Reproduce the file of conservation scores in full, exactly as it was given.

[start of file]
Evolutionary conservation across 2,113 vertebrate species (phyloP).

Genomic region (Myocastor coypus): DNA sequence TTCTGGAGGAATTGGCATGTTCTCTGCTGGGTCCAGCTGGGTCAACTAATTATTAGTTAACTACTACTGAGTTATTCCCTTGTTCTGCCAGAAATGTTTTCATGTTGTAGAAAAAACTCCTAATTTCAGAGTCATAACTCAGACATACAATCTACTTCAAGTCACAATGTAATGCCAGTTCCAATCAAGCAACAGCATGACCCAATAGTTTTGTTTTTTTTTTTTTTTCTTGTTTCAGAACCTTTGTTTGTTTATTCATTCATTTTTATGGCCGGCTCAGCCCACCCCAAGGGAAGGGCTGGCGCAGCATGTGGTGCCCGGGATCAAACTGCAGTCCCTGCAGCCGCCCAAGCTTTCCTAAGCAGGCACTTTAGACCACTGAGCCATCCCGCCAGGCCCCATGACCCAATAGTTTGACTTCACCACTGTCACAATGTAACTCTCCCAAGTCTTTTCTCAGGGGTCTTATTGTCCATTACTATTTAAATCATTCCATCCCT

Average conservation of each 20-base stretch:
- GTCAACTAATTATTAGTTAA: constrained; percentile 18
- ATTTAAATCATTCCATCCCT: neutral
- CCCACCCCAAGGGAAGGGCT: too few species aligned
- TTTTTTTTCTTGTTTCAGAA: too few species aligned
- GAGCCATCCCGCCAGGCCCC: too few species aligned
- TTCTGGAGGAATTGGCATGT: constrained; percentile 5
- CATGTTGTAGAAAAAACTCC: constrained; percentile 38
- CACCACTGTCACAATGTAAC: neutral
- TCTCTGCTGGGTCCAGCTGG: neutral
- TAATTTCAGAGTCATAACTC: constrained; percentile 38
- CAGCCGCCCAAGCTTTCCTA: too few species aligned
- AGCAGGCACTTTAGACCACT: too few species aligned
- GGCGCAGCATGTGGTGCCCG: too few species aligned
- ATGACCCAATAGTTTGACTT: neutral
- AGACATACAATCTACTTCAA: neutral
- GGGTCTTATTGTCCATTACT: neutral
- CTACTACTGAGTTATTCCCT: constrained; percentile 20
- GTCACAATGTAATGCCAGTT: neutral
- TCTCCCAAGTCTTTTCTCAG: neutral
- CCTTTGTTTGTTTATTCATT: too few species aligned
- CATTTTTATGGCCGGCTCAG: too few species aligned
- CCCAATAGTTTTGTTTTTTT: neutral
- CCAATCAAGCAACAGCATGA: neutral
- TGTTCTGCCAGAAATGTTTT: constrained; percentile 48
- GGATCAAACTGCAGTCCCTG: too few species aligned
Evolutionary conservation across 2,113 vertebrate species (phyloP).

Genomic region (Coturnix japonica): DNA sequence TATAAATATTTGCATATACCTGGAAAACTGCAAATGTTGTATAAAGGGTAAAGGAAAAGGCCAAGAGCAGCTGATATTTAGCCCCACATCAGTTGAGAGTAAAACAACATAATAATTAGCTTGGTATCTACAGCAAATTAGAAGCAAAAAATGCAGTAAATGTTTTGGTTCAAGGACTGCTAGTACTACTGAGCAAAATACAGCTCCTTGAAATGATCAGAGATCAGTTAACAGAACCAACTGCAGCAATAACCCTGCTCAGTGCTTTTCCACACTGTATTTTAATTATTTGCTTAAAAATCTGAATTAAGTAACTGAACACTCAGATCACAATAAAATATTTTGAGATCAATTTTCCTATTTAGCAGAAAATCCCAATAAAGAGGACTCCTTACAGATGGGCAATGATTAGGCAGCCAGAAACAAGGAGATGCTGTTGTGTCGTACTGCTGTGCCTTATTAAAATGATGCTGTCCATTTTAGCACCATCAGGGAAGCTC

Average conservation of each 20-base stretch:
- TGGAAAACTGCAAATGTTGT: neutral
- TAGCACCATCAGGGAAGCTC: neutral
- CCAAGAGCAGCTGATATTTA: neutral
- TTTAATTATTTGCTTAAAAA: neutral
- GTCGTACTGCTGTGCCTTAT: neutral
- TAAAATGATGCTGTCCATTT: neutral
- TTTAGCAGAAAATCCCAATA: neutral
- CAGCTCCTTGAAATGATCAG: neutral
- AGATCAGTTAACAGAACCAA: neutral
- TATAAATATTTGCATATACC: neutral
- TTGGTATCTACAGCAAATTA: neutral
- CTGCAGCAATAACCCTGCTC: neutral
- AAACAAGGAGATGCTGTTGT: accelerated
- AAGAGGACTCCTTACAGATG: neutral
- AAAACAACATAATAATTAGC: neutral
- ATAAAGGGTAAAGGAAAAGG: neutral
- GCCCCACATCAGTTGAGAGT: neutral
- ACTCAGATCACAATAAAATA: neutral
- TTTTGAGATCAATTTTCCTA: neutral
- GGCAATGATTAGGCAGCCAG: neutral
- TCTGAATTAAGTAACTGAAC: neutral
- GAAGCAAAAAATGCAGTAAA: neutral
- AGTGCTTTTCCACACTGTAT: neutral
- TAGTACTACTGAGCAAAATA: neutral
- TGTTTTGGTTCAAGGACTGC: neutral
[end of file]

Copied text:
Evolutionary conservation across 2,113 vertebrate species (phyloP).

Genomic region (Myocastor coypus): DNA sequence TTCTGGAGGAATTGGCATGTTCTCTGCTGGGTCCAGCTGGGTCAACTAATTATTAGTTAACTACTACTGAGTTATTCCCTTGTTCTGCCAGAAATGTTTTCATGTTGTAGAAAAAACTCCTAATTTCAGAGTCATAACTCAGACATACAATCTACTTCAAGTCACAATGTAATGCCAGTTCCAATCAAGCAACAGCATGACCCAATAGTTTTGTTTTTTTTTTTTTTTCTTGTTTCAGAACCTTTGTTTGTTTATTCATTCATTTTTATGGCCGGCTCAGCCCACCCCAAGGGAAGGGCTGGCGCAGCATGTGGTGCCCGGGATCAAACTGCAGTCCCTGCAGCCGCCCAAGCTTTCCTAAGCAGGCACTTTAGACCACTGAGCCATCCCGCCAGGCCCCATGACCCAATAGTTTGACTTCACCACTGTCACAATGTAACTCTCCCAAGTCTTTTCTCAGGGGTCTTATTGTCCATTACTATTTAAATCATTCCATCCCT

Average conservation of each 20-base stretch:
- GTCAACTAATTATTAGTTAA: constrained; percentile 18
- ATTTAAATCATTCCATCCCT: neutral
- CCCACCCCAAGGGAAGGGCT: too few species aligned
- TTTTTTTTCTTGTTTCAGAA: too few species aligned
- GAGCCATCCCGCCAGGCCCC: too few species aligned
- TTCTGGAGGAATTGGCATGT: constrained; percentile 5
- CATGTTGTAGAAAAAACTCC: constrained; percentile 38
- CACCACTGTCACAATGTAAC: neutral
- TCTCTGCTGGGTCCAGCTGG: neutral
- TAATTTCAGAGTCATAACTC: constrained; percentile 38
- CAGCCGCCCAAGCTTTCCTA: too few species aligned
- AGCAGGCACTTTAGACCACT: too few species aligned
- GGCGCAGCATGTGGTGCCCG: too few species aligned
- ATGACCCAATAGTTTGACTT: neutral
- AGACATACAATCTACTTCAA: neutral
- GGGTCTTATTGTCCATTACT: neutral
- CTACTACTGAGTTATTCCCT: constrained; percentile 20
- GTCACAATGTAATGCCAGTT: neutral
- TCTCCCAAGTCTTTTCTCAG: neutral
- CCTTTGTTTGTTTATTCATT: too few species aligned
- CATTTTTATGGCCGGCTCAG: too few species aligned
- CCCAATAGTTTTGTTTTTTT: neutral
- CCAATCAAGCAACAGCATGA: neutral
- TGTTCTGCCAGAAATGTTTT: constrained; percentile 48
- GGATCAAACTGCAGTCCCTG: too few species aligned
Evolutionary conservation across 2,113 vertebrate species (phyloP).

Genomic region (Coturnix japonica): DNA sequence TATAAATATTTGCATATACCTGGAAAACTGCAAATGTTGTATAAAGGGTAAAGGAAAAGGCCAAGAGCAGCTGATATTTAGCCCCACATCAGTTGAGAGTAAAACAACATAATAATTAGCTTGGTATCTACAGCAAATTAGAAGCAAAAAATGCAGTAAATGTTTTGGTTCAAGGACTGCTAGTACTACTGAGCAAAATACAGCTCCTTGAAATGATCAGAGATCAGTTAACAGAACCAACTGCAGCAATAACCCTGCTCAGTGCTTTTCCACACTGTATTTTAATTATTTGCTTAAAAATCTGAATTAAGTAACTGAACACTCAGATCACAATAAAATATTTTGAGATCAATTTTCCTATTTAGCAGAAAATCCCAATAAAGAGGACTCCTTACAGATGGGCAATGATTAGGCAGCCAGAAACAAGGAGATGCTGTTGTGTCGTACTGCTGTGCCTTATTAAAATGATGCTGTCCATTTTAGCACCATCAGGGAAGCTC

Average conservation of each 20-base stretch:
- TGGAAAACTGCAAATGTTGT: neutral
- TAGCACCATCAGGGAAGCTC: neutral
- CCAAGAGCAGCTGATATTTA: neutral
- TTTAATTATTTGCTTAAAAA: neutral
- GTCGTACTGCTGTGCCTTAT: neutral
- TAAAATGATGCTGTCCATTT: neutral
- TTTAGCAGAAAATCCCAATA: neutral
- CAGCTCCTTGAAATGATCAG: neutral
- AGATCAGTTAACAGAACCAA: neutral
- TATAAATATTTGCATATACC: neutral
- TTGGTATCTACAGCAAATTA: neutral
- CTGCAGCAATAACCCTGCTC: neutral
- AAACAAGGAGATGCTGTTGT: accelerated
- AAGAGGACTCCTTACAGATG: neutral
- AAAACAACATAATAATTAGC: neutral
- ATAAAGGGTAAAGGAAAAGG: neutral
- GCCCCACATCAGTTGAGAGT: neutral
- ACTCAGATCACAATAAAATA: neutral
- TTTTGAGATCAATTTTCCTA: neutral
- GGCAATGATTAGGCAGCCAG: neutral
- TCTGAATTAAGTAACTGAAC: neutral
- GAAGCAAAAAATGCAGTAAA: neutral
- AGTGCTTTTCCACACTGTAT: neutral
- TAGTACTACTGAGCAAAATA: neutral
- TGTTTTGGTTCAAGGACTGC: neutral